A recent survey has revealed that hay fever is impacting nearly half of the UK workforce, with 45 percent of respondents indicating they suffer from the condition. Among these, almost one in five report that their symptoms have worsened in recent years.

Despite the widespread prevalence of hay fever, only 27 percent of respondents believe that employees should be allowed to take time off work due to severe symptoms.

A significant majority, 73 percent, feel that taking sick leave for hay fever is not acceptable.

Interestingly, attitudes shift when it comes to remote work. Over 70 percent of respondents think it’s reasonable for employees to work from home if they are suffering from hay fever symptoms.

However, 28 percent oppose this idea, with over half of these detractors being aged 45 and over. This suggests a generational divide, where Gen X and Boomers might see hay fever as less disruptive, while Gen Z and Millennials are more open to flexible work arrangements.

Are symptoms better managed at home?

Nearly two in five hay fever sufferers believe they can manage their symptoms better at home. This preference for remote work is contrasted by the fact that more than half of respondents feel that working conditions should be improved to support hay fever sufferers. Common suggestions include better air conditioning and ventilation, access to medications, and increased cleaning during summer months.

Over half of those surveyed have already begun experiencing symptoms this year, and with hay fever season lasting from late March to September, many face a prolonged period of discomfort. The NHS notes that hay fever is a common allergy causing sneezing, coughing, and itchy eyes, typically worsening during warm, humid, and windy conditions.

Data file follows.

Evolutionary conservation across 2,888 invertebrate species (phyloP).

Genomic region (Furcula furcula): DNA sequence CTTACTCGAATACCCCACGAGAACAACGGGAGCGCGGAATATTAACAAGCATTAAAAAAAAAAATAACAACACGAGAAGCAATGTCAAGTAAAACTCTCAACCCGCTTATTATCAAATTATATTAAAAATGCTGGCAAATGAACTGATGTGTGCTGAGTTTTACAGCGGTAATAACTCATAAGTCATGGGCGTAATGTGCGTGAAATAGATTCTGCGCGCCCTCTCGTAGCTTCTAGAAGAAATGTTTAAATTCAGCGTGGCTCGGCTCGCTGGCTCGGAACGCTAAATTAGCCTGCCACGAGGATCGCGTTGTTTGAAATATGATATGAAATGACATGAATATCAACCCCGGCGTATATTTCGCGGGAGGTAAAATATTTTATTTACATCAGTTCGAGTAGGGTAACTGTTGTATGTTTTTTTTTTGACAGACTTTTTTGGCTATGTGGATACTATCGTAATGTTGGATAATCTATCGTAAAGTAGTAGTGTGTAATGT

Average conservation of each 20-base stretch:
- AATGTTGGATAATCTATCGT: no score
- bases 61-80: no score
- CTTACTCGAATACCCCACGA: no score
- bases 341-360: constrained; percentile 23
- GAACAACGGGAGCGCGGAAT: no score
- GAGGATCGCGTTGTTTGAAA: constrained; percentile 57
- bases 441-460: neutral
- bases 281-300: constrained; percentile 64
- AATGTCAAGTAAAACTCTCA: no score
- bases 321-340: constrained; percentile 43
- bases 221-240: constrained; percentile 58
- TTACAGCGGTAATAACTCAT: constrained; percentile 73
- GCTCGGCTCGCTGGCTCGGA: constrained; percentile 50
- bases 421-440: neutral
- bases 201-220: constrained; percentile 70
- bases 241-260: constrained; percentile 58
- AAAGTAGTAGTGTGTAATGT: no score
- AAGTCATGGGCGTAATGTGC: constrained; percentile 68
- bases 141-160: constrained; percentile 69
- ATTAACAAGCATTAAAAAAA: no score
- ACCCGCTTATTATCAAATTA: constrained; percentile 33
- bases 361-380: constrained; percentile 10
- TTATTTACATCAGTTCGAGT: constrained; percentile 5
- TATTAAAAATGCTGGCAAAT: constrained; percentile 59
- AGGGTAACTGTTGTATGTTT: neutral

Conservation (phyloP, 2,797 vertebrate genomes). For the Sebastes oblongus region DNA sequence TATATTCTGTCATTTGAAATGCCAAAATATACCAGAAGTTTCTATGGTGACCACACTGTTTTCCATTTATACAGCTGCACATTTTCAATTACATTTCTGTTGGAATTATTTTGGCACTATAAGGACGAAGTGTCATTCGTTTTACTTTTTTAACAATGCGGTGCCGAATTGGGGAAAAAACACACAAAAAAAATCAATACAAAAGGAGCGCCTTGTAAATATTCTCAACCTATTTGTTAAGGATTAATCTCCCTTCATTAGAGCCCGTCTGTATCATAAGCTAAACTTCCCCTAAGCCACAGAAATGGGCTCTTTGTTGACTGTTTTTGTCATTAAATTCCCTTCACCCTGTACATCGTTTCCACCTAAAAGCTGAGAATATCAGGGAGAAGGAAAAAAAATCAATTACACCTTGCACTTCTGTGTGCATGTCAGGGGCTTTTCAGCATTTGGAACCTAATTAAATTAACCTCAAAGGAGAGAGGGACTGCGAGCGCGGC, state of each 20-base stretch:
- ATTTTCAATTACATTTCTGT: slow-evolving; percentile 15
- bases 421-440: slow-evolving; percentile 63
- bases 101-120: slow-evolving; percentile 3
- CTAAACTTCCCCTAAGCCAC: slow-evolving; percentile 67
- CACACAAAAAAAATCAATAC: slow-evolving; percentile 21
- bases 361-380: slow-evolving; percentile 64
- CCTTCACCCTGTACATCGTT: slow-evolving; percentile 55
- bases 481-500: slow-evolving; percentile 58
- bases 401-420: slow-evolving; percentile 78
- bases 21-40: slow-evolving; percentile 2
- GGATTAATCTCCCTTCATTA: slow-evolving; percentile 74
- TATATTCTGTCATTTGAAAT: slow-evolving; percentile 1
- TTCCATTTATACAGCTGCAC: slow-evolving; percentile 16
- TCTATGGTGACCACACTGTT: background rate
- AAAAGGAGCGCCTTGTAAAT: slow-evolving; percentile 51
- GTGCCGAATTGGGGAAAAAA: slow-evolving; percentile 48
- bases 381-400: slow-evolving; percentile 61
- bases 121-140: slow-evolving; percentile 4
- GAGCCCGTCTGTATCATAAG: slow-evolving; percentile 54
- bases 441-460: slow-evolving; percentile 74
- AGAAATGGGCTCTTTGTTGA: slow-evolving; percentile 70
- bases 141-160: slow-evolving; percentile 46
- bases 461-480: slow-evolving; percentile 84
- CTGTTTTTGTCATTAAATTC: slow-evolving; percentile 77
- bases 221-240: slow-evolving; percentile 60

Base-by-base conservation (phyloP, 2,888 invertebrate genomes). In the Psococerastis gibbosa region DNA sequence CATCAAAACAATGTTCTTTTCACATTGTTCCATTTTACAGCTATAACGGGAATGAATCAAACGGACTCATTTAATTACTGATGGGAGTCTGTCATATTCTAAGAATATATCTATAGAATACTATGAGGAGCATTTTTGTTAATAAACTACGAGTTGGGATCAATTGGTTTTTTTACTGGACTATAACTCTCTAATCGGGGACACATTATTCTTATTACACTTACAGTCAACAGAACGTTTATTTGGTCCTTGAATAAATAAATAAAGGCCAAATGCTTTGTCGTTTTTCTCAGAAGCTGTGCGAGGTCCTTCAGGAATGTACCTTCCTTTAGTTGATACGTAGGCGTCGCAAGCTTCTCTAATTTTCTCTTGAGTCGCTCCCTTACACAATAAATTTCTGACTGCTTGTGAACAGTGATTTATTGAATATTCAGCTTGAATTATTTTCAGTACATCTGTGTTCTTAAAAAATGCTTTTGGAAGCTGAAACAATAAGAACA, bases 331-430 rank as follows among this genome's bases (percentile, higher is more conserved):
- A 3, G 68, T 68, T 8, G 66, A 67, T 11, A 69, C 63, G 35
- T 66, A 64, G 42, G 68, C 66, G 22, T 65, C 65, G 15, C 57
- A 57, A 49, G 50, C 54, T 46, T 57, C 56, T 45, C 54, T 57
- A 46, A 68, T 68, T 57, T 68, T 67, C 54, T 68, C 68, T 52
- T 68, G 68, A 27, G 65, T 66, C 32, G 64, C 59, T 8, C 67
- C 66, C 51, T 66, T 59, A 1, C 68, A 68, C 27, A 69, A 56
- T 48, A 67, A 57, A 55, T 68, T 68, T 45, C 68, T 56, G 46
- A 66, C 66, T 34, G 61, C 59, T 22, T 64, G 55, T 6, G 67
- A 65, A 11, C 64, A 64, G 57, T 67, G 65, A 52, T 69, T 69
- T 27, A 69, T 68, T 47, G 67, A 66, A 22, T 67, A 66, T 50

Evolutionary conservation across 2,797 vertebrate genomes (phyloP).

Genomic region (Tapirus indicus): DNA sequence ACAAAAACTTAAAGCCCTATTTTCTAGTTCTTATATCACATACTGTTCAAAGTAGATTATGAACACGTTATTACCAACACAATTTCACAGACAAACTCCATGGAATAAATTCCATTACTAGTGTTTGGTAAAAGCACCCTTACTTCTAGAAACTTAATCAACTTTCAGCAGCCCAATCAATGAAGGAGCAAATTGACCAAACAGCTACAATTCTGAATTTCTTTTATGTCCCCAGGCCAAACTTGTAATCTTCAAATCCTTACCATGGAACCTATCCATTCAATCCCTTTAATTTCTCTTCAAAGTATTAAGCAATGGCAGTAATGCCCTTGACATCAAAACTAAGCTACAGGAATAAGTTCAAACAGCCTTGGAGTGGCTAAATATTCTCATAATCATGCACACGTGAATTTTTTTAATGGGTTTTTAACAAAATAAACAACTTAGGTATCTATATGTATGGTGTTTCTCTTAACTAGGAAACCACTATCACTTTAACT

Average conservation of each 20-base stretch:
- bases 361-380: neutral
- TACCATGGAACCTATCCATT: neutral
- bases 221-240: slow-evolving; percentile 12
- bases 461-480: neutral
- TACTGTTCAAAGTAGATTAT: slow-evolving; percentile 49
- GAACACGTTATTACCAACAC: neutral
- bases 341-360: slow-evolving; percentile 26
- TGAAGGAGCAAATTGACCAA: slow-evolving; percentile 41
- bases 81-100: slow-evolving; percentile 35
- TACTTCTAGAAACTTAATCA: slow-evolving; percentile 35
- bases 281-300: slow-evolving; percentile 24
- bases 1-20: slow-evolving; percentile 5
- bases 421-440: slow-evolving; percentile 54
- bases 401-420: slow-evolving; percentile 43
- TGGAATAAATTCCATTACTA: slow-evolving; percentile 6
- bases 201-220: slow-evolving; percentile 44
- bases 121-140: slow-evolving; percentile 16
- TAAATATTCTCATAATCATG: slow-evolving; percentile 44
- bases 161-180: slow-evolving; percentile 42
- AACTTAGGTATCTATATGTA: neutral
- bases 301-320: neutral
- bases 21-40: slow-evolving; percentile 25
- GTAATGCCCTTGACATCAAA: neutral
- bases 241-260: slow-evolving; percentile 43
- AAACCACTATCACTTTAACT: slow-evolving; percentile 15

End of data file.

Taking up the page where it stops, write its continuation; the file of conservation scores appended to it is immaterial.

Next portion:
Dr. Gareth Nye, an expert in endocrinology and medical science, emphasised the importance of treating hay fever compassionately. He highlighted that climate change has exacerbated the condition by extending the pollen season. Dr. Nye also provided practical tips for employers, such as ensuring proper ventilation, reducing indoor pollen sources, and allowing flexible work arrangements during peak pollen times.

As hay fever remains a prevalent issue, it is clear that both employees and employers must find ways to manage its impact effectively. The survey underscores the need for greater awareness and supportive measures in the workplace to help those affected by this common but often underestimated allergy.

 

 

 

 

Amelia Brand is the Editor for HRreview, and host of the HR in Review podcast series. With a Master’s degree in Legal and Political Theory, her particular interests within HR include employment law, DE&I, and wellbeing within the workplace. Prior to working with HRreview, Amelia was Sub-Editor of a magazine, and Editor of the Environmental Justice Project at University College London, writing and overseeing articles into UCL’s weekly newsletter. Her previous academic work has focused on philosophy, politics and law, with a special focus on how artificial intelligence will feature in the future.